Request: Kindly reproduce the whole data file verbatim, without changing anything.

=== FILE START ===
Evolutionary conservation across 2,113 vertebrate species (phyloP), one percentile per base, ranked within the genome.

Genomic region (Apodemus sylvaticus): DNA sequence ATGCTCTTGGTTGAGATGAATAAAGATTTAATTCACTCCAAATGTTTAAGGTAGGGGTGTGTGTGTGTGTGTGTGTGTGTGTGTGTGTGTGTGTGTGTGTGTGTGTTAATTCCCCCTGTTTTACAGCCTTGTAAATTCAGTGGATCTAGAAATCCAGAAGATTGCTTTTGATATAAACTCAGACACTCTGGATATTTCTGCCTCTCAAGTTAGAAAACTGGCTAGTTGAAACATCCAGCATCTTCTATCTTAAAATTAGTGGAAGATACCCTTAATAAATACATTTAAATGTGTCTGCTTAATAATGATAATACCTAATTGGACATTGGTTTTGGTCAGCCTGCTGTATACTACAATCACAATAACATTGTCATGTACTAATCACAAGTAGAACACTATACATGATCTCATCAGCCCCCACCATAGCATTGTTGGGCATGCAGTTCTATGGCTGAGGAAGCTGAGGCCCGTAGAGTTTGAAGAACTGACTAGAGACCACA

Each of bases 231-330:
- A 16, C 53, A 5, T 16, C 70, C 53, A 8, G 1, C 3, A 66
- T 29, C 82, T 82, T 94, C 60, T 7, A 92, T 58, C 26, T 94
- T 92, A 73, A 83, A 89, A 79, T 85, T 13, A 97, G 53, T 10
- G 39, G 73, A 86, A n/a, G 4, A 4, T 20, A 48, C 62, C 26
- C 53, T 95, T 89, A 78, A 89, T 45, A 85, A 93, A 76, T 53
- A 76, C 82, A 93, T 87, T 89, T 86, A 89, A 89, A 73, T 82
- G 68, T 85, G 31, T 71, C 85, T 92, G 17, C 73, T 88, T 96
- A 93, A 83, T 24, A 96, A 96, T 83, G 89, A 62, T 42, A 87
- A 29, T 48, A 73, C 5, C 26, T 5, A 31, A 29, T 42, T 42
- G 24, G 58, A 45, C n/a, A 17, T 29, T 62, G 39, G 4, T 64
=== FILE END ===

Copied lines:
Evolutionary conservation across 2,113 vertebrate species (phyloP), one percentile per base, ranked within the genome.

Genomic region (Apodemus sylvaticus): DNA sequence ATGCTCTTGGTTGAGATGAATAAAGATTTAATTCACTCCAAATGTTTAAGGTAGGGGTGTGTGTGTGTGTGTGTGTGTGTGTGTGTGTGTGTGTGTGTGTGTGTGTTAATTCCCCCTGTTTTACAGCCTTGTAAATTCAGTGGATCTAGAAATCCAGAAGATTGCTTTTGATATAAACTCAGACACTCTGGATATTTCTGCCTCTCAAGTTAGAAAACTGGCTAGTTGAAACATCCAGCATCTTCTATCTTAAAATTAGTGGAAGATACCCTTAATAAATACATTTAAATGTGTCTGCTTAATAATGATAATACCTAATTGGACATTGGTTTTGGTCAGCCTGCTGTATACTACAATCACAATAACATTGTCATGTACTAATCACAAGTAGAACACTATACATGATCTCATCAGCCCCCACCATAGCATTGTTGGGCATGCAGTTCTATGGCTGAGGAAGCTGAGGCCCGTAGAGTTTGAAGAACTGACTAGAGACCACA

Each of bases 231-330:
- A 16, C 53, A 5, T 16, C 70, C 53, A 8, G 1, C 3, A 66
- T 29, C 82, T 82, T 94, C 60, T 7, A 92, T 58, C 26, T 94
- T 92, A 73, A 83, A 89, A 79, T 85, T 13, A 97, G 53, T 10
- G 39, G 73, A 86, A n/a, G 4, A 4, T 20, A 48, C 62, C 26
- C 53, T 95, T 89, A 78, A 89, T 45, A 85, A 93, A 76, T 53
- A 76, C 82, A 93, T 87, T 89, T 86, A 89, A 89, A 73, T 82
- G 68, T 85, G 31, T 71, C 85, T 92, G 17, C 73, T 88, T 96
- A 93, A 83, T 24, A 96, A 96, T 83, G 89, A 62, T 42, A 87
- A 29, T 48, A 73, C 5, C 26, T 5, A 31, A 29, T 42, T 42
- G 24, G 58, A 45, C n/a, A 17, T 29, T 62, G 39, G 4, T 64